<img height="1" width="1" style="display:none;" alt="" src="https://dc.ads.linkedin.com/collect/?pid=314385&amp;fmt=gif">
Skip to content
business man presents in orange
Sarim Khan (Co-founder & CEO)December 17 20193 min read

The Corporate Memory Elephant in the room

It’s there. It’s huge. It has already trampled on corporations in the 1990s that ran ill-considered downsizing initiatives. Corporate memory loss is a growing danger for organizations dealing with the rapidly changing working environment. It is vital for organizations to capture and retain critical knowledge. 

One in four UK employers expect to make permanent redundancies because of the coronavirus crisis, while more than half will furlough staff, according to a People Management and CIPD survey. Firms could also be at risk if their workforce's fall sick at the same time. 

Corporations don’t know how to handle it, so simply ignore it. However, the evaporating corporate memory elephant is not going away. In fact, it’s the opposite. And it will take more than the peanuts of Post-Its and PDF documents to keep the value of corporate knowledge within an organization, instead of watching it disappear at the next leaving party. 

Forced to Reinvent the Wheel

‘Let’s not reinvent the wheel’ is a common expression in business. Indeed, why recreate objects, processes or principles that already exist and that do their job well? Such activity would be wasteful and unproductive – unless of course those things happened to disappear overnight and you were obliged to recreate them in order to stay competitive.

This is what happens with corporate memory and knowledge. The problem afflicts project-based organizations in particular, but remains a risk for all. For instance, health sector research by D. Lahaie shows that recruiting new senior managers on the basis of competence does not compensate for the negative effects of corporate memory loss due to departing executives.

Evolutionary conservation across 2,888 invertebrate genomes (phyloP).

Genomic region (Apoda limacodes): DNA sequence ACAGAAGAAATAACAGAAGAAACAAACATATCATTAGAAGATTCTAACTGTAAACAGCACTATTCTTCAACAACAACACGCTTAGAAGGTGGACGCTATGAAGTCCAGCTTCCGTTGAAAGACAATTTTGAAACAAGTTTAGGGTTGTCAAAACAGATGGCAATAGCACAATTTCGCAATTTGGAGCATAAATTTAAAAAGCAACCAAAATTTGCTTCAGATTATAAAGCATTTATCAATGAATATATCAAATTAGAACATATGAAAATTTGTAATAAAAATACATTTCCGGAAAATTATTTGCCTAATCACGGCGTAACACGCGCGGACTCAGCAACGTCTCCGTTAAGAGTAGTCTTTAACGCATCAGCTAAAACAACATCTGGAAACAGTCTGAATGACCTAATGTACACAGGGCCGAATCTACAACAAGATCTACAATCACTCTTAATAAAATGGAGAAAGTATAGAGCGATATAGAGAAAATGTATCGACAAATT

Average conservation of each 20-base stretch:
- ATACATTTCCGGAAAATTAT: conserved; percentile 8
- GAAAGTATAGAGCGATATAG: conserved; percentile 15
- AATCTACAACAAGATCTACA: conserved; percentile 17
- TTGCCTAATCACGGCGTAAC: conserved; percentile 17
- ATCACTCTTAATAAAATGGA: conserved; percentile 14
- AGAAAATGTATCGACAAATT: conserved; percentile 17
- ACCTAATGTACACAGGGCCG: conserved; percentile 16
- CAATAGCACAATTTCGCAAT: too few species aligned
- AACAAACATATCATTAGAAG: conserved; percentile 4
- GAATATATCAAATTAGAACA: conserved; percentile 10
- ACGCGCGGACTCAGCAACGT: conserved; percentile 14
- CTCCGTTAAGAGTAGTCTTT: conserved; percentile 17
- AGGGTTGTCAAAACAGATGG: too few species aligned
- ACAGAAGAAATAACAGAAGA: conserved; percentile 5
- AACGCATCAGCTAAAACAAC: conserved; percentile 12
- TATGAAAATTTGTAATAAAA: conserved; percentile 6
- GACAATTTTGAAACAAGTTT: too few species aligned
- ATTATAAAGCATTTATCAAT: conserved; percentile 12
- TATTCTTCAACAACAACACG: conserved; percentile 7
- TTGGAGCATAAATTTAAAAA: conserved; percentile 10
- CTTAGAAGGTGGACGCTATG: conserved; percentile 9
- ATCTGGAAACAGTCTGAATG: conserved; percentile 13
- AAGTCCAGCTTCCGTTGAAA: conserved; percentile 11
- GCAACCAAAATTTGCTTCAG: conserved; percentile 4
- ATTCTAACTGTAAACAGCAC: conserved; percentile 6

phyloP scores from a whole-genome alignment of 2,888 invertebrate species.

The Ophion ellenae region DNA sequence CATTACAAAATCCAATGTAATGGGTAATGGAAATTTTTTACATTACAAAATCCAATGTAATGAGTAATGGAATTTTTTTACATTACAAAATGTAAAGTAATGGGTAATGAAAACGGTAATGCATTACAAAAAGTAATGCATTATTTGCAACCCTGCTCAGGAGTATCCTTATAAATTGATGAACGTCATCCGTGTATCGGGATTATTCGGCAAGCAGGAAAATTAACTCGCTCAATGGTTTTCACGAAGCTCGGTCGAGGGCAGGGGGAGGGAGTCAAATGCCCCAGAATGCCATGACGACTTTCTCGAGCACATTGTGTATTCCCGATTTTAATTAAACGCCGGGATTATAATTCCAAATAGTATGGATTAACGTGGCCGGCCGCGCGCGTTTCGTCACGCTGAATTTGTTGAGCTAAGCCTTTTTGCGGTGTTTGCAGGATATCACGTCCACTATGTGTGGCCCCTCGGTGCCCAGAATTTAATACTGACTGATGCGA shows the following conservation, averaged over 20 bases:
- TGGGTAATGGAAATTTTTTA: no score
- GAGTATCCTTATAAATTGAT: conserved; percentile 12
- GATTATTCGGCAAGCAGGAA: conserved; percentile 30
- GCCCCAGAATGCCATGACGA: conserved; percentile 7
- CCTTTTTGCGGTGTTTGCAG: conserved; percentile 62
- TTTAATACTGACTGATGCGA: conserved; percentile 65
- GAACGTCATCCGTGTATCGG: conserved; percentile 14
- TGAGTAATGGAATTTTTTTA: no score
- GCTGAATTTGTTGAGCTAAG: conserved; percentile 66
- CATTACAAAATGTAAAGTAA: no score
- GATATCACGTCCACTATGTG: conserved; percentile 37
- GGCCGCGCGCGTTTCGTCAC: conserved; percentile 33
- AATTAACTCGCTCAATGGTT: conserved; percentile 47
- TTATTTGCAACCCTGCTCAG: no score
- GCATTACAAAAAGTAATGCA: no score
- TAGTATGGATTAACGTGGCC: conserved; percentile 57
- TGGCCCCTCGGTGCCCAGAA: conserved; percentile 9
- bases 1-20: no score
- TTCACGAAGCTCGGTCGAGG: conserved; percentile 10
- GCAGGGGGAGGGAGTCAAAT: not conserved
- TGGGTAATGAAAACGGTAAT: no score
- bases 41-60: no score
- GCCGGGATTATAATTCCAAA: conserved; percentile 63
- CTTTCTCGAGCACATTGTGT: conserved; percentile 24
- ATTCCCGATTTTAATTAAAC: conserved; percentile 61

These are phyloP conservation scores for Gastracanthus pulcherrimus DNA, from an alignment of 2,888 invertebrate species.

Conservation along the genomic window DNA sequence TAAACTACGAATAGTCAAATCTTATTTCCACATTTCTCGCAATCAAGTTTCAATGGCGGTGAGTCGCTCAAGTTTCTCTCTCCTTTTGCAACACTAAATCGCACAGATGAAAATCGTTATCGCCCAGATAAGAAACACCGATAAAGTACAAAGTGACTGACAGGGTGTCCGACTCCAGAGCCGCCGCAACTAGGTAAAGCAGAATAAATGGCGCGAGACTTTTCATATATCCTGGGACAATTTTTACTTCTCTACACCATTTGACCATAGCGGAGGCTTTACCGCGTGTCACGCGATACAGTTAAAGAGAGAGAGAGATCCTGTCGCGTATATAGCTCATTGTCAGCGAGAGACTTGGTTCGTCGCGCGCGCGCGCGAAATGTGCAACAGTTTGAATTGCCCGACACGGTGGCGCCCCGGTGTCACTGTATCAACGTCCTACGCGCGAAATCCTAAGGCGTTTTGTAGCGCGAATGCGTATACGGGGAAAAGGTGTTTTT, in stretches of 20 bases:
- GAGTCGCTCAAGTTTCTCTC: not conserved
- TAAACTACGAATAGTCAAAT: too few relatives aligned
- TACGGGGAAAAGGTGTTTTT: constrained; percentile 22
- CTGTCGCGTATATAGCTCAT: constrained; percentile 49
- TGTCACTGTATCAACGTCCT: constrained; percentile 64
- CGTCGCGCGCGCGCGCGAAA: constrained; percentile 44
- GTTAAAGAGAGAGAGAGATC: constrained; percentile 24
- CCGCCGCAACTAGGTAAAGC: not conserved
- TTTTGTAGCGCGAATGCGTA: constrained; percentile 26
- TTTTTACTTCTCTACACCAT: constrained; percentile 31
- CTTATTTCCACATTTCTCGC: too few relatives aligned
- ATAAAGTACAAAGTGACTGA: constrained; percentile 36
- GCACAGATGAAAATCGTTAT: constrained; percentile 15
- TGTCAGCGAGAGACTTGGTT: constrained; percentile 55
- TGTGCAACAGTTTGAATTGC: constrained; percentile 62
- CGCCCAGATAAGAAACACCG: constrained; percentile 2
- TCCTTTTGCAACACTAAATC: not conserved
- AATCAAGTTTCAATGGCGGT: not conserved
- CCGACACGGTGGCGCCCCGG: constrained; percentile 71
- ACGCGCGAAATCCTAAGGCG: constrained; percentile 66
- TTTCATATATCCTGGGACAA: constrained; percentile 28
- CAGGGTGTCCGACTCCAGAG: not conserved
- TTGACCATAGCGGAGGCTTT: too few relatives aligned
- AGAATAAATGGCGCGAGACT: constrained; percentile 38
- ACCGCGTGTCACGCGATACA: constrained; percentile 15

What increases and decreases Corporate Memory lost?

Corporate memory evaporation is increased by excessive and thoughtless downsizing, recurrent layoffs, unmanaged employee churn, and catastrophes. It is decreased by (naturally enough) retaining the knowledge for reuse. Experience, insights, knowledge and skills must be reliably and durably documented to allow them to be shared. Useful corporate memory only exists through sharing. Without sharing, employees are doomed to reinvent a corporate memory all over again.

Five Categories of Organizational Memory to Be Safeguarded

The list below is based on one produced by researchers James P. Walsh and Gerardo Rivera Ungson. Back in 1991, they were already pointing out how important it was for organisations to better manage these memory sources:

  • Individuals. Each one does work, learns, and turns data into information, knowledge and wisdom.
  • Culture. ‘The way we do things around here’ and a shared framework of knowledge.
  • Processes. Not just the what and the how, but the why and the margins for adjustment as well.
  • Interactions. People interact together and interact with formal and informal structures. Memory includes knowledge about human behaviour, mistakes to be avoided, and crisis management.
  • Environment. Knowledge stored by or about former employees, business partners, competitors, customer, government agencies, and more.


Making It Easy to Acquire, Retain and Use Corporate Memory

Ease of use is critical. The knowledgeable must be able to input their knowledge without hindrance, so that the rest of the corporation can access it intuitively. The right tool for optimising corporate memory uses IT resources to make sure that it is collected in one place, while offering engaging interactivity and collaboration.

Users are able to ‘tell their story’ naturally and link immediately to relevant sources of information, be they documents, images, video clips or applications. Other viewers can explore the elements of these stories and their relationships to add value, feedback or questions. In this way, corporate memory and knowledge become a continually growing source of strategic advantage, and the elephant can finally leave the room.